Blue Ox Forest Products works on both public and private lands. For example, it does contract logging for a paper company and works on land owned by a college forestry department. Because it is difficult to compete with mills, said Joe, in recent years the company has not been bidding to buy timber.

The men have chain saws but rarely use them. Joe said that since he has been working with the Rolly II, he has only encountered a half-dozen unusual trees that had to be taken down by hand-felling methods. The Rolly II utilizes a bar saw on extremely large forks, he noted, so it can handle big wood. The knives open to 29 inches, and Joe has cut trees as big as 40 inches in diameter at the stump.

When Joe does require a chain saw, he uses Husqvarna, and he said “Huskies” have long been his first choice.

Blue Ox Forest Products is equipped with a 1985 Cat skidder, but it is rarely used since the company converted to cut-to-length logging. It is used occasionally for skidding tree-length wood or unusually long logs.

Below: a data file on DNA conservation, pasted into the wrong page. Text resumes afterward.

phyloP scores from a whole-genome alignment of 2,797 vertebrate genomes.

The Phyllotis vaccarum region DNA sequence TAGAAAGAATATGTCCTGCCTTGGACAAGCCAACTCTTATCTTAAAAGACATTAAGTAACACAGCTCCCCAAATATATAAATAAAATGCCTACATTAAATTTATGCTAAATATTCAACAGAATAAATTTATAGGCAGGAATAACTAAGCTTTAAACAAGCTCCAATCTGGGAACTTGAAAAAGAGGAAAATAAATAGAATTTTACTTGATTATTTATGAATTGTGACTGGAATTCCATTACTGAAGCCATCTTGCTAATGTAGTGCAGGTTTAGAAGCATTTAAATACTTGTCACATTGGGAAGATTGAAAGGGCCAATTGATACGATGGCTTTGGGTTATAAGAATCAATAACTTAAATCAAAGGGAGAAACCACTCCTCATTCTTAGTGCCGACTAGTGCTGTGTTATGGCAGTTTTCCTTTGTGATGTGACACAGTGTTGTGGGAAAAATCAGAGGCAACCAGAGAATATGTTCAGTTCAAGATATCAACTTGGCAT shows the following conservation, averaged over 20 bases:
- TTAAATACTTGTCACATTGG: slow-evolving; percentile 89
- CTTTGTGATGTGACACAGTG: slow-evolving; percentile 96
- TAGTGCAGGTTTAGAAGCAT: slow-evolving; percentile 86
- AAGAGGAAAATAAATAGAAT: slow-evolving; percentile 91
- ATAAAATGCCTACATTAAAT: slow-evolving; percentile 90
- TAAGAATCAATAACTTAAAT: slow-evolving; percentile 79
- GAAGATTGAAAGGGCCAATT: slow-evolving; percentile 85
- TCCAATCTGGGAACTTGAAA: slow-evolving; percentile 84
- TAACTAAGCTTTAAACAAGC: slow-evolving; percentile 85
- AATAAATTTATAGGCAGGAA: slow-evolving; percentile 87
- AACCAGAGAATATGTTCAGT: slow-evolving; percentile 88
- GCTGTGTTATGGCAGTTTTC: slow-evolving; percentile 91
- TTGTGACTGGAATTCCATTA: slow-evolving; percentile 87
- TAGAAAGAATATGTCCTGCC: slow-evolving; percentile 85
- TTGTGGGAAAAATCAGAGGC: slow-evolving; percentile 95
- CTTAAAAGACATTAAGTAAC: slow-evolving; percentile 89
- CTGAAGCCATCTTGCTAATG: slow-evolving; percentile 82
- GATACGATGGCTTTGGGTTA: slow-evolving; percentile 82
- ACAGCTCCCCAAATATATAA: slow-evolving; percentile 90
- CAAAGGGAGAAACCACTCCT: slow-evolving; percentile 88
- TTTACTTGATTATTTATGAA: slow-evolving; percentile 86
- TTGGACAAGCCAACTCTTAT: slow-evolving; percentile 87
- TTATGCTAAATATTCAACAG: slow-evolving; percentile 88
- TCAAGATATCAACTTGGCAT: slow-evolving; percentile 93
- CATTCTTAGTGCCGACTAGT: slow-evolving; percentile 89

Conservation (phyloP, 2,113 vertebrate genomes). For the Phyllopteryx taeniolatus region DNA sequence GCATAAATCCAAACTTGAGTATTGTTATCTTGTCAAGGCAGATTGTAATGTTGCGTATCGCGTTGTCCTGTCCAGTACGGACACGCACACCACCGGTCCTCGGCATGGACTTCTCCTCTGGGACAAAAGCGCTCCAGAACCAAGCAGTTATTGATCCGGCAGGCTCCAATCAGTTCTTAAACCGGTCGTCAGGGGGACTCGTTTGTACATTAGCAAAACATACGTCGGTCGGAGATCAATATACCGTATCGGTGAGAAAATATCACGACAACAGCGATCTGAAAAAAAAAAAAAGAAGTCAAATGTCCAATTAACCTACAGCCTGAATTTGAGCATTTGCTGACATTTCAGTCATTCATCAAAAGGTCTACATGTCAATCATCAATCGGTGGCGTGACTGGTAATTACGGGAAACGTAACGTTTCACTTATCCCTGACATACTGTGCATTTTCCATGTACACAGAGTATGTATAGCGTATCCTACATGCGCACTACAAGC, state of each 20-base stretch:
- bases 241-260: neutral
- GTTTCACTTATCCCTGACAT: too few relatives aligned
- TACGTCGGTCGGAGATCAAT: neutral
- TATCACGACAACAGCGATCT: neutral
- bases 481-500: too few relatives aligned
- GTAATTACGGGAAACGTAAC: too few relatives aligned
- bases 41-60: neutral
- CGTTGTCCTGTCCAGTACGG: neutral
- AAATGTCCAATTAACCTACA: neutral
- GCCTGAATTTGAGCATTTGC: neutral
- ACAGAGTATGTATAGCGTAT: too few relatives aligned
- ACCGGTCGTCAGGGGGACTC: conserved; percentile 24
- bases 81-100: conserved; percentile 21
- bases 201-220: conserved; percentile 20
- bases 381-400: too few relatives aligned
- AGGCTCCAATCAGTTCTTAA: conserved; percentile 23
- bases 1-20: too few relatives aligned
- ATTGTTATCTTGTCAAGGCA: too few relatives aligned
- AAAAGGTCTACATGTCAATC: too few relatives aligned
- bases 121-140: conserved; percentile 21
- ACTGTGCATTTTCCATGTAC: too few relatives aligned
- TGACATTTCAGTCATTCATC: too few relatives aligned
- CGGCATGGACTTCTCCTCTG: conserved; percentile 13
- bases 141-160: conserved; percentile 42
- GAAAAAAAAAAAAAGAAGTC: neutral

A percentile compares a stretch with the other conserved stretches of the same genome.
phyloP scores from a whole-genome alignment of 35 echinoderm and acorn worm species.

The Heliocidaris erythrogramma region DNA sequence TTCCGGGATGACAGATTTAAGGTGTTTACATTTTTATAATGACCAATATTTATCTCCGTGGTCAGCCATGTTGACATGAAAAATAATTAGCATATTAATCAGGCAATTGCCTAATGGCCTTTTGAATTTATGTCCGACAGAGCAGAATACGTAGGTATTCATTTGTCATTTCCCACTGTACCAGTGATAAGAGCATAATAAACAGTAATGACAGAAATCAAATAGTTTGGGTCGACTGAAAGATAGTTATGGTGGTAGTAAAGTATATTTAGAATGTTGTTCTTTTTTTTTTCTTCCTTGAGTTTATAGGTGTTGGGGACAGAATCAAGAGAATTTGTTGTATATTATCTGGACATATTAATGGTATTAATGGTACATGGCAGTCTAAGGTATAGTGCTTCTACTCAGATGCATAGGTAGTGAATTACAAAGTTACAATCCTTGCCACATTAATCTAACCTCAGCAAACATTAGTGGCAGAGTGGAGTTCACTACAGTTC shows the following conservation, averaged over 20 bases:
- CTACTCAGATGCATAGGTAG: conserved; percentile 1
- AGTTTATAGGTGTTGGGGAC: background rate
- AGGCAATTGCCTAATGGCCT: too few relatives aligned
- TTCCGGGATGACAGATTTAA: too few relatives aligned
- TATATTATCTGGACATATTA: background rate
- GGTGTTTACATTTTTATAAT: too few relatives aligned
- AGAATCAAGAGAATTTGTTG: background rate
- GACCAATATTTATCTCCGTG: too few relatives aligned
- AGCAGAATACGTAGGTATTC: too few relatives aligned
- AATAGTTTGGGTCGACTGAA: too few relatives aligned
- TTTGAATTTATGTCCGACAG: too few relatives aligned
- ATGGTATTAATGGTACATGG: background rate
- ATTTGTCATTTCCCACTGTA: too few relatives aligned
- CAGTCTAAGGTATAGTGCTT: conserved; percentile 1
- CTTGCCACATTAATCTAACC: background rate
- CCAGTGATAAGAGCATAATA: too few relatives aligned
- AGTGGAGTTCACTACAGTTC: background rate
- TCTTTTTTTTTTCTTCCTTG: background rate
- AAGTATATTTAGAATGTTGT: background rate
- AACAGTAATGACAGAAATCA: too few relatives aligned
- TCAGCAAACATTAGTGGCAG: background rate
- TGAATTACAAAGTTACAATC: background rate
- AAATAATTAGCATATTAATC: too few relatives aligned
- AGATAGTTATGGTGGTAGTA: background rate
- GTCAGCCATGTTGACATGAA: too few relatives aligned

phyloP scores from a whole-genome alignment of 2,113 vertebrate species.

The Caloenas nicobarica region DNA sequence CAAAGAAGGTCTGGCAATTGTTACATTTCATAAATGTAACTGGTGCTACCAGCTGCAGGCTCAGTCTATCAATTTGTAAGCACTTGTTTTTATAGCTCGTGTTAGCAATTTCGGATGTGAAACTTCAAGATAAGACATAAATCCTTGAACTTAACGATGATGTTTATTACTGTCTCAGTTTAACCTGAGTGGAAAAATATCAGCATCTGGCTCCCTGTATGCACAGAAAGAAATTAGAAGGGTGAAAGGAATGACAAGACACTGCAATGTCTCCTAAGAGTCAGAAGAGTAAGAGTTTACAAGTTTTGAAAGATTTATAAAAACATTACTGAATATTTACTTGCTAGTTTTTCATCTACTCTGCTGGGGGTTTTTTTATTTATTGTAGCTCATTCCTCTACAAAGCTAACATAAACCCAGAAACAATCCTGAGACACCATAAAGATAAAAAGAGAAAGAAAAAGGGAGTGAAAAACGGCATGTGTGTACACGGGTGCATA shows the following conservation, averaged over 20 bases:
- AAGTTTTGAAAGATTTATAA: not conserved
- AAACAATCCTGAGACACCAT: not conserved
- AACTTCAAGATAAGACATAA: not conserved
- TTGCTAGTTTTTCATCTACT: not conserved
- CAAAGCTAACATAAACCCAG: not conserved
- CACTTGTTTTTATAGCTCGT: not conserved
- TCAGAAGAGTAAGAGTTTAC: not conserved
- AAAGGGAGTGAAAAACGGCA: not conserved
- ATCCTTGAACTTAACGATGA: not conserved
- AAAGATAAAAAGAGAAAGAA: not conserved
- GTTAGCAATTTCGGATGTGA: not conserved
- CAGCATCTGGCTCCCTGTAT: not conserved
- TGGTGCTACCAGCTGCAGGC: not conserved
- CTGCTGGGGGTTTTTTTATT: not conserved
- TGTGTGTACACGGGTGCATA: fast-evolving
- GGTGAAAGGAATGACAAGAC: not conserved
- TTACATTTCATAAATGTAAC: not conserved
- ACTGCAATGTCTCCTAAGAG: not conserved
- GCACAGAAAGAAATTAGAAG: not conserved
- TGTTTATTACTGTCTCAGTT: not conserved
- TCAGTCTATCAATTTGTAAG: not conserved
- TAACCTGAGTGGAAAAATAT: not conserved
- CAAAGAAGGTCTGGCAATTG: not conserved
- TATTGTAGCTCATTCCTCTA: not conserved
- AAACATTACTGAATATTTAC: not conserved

The topping saw option on the Rolly II gives Joe and Frank added versatility and flexibility. “The topping saw is very nice if you’re going to do tree-length,” said Mark. It also can be used for removing stubborn limbs. “When you need it,” it is there, he added.

The Rolly II enables Joe to perform extremely controlled felling and processing. The control comes from a finely tuned combination of roller power and saw speed.

For Blue Ox Forest Products, the harvester makes it possible to work in different species and ground conditions as
jobs change.

Joe enjoys “the independence” of being in business and “not working as an employee.” Away from the business, he pursues an avocation. He is a critical care certified Emergency Medical Technician (EMT). Joe volunteers one 12-hour shift per week for the Moriah Ambulance Squad, something he has done since 1996.

The town had a need for EMTs, and Joe’s wife volunteered first, earning her certification one year before he did. She also takes a weekly shift for the volunteer ambulance squad. Because Joe and his wife are both certified to provide emergency critical care, they often are asked to respond even when they are not on duty.

Finding time to serve the community in addition to running a business is important to Joe. The Rolly II harvester has enhanced his workday so that he has a bit more time and energy to do both.